Securing Your Linux Server

2 years ago

Securing Your Linux Server

A lot of the commands listed here can also be found in the official SMOKE Witness PDF. I want to explain further why these steps are needed since I see many people running Linux servers in a very insecure way.

Please do not add # or $ into the commands. That was added to show you running as the root user.

Update and Upgrade

First make sure to check for updates and upgrade your server. You may think this is unnecessary since you just installed Linux but there may some packages (applications) that need the latest version.
apt-get update && apt-get upgrade

Install a Firewall:

Why? This allows you to close off all the ports your server does not need to run. By doing this you lower the chance that an attacker finds a way into your witness to destroy it or steal you keys. UFW is the easiest to use and I am glad to see the official Witness document using this firewall tool.

  1. Install UFW
    # apt-get install ufw
  2. Allow SSH and deny HTTP services
    # ufw allow ssh
    # ufw deny http this blocks all incoming traffic from a web browser. You may also deny https.
  3. Set default to block incoming and allow outgoing traffic.
    # ufw default deny incoming
    # ufw default allow outgoing
  4. Prevent brute force password attacks:
    # ufw limit OpenSSH
  5. Enable firewall
    # ufw enable
  6. Check the status of the firewall
    # ufw status verbose

Something I tend to do is change the SSH port from the default to something above 10,000. The reason is to add entropy to an attackers attempt. If you choose to do this make sure you do not forget the port number or you will lock yourself out. The only difference to the steps above is step 3:

# ufw deny ssh
# ufw deny http
# ufw allow port_number

where port_number is the number you chose.

After you run through those six steps it is a good idea to open another terminal (or putty session on Windows) and login a second time to make sure you are still able to gain access. If you can not use the original session to make changes. The last thing you want is to be locked out of the server you just bought.

Create a New User:

Now you need to create a new user. This adds much more security to your witness server by limiting the amount of actions the user can run without a password. That way if someone does get in by an exploit they will have minimal access and thus can cause minimal damage. Having two accounts will also allow you to log in as Root if an attack happens to clean up the mess.

  1. Create user (the -m creates home directory for new user)
    # adduser -m new_username
  2. Add your new_username to the SUDO group
    # usermod -a -G sudo new_username
  3. Create a password for the new user:
    # passwd new_user

The official document has a few extra steps here that I do not do. I do not think creating an admin group that has root access is needed since the user we create has SUDO access. This is just my opinion, so feel free to follow the official document.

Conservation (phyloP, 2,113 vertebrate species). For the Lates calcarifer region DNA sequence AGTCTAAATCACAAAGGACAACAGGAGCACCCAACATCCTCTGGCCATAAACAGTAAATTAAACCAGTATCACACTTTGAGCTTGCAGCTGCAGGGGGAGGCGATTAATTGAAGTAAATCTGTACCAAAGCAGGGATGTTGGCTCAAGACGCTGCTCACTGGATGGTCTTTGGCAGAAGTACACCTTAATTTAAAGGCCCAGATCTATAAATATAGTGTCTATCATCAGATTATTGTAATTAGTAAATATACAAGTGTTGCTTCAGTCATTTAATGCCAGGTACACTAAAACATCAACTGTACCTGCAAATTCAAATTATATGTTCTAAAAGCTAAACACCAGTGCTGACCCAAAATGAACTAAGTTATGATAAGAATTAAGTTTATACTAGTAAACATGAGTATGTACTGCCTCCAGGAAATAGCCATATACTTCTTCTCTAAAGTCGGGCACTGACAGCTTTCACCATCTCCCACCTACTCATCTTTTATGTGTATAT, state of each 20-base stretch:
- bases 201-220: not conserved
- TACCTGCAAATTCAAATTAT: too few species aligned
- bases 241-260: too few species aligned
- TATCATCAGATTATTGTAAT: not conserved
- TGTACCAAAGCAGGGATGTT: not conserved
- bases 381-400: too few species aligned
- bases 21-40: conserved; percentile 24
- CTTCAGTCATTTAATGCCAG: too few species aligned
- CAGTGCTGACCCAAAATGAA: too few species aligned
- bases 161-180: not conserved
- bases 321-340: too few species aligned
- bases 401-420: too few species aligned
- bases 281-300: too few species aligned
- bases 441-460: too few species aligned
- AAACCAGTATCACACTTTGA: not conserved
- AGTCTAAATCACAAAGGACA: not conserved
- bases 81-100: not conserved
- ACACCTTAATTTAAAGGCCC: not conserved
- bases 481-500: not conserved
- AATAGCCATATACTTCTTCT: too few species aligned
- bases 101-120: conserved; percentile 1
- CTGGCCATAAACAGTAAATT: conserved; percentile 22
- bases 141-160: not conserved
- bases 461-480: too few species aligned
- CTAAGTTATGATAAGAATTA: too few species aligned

After you create the new user open a new terminal (or putty) session and log in to make sure you set everything up correctly and that the password works. If there are any issues use the original Root session to make changes.

Change Root Password:

Trust no one. Even your hosting service.
As Root run the following.
# passwd

linux-tux-penguin

Disable Root Login:

Do this after you verified that you can log in with the new user you created. This will help a lot and you can still use Root if needed by running su in the console.

  1. Open the file sshd_config as sudo it's in (/etc/ssh/)
  2. Change "PermitRootLogin" ​to no.

Now that everything is set and working for the new user we will use that user from here on out.

Update Your Shared Memory:

  1. Edit /etc/fstab:
    $ sudo nano /etc/fstab
  2. At the bottom add:
    $ tmpfs /run/shm tmpfs defaults,noexec,nosuid 0​ 0​
  3. Save the file.
  4. Reboot.
    $ sudo reboot now

The official document has some other steps that you can do to further increase security for you SMOKE witness. What I shared here is the most important parts in my opinion for any Linux server not just witness servers. To get the official document, head over to the smoke.io discord server and click the pin under the "smoke-witnesses" chat.

If you have any questions please feel free to ask either in the comments below or DM me on Discord.


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Go to https://smoke.io/~witnesses
and type jrswab in the box at the bottom.



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Good stuff to share!

good stuff for sure

Oh great, @jrswab, I like your attitude towards free software. Post more manuals! Let's create opensource software more popular and give it some nice marketing ;)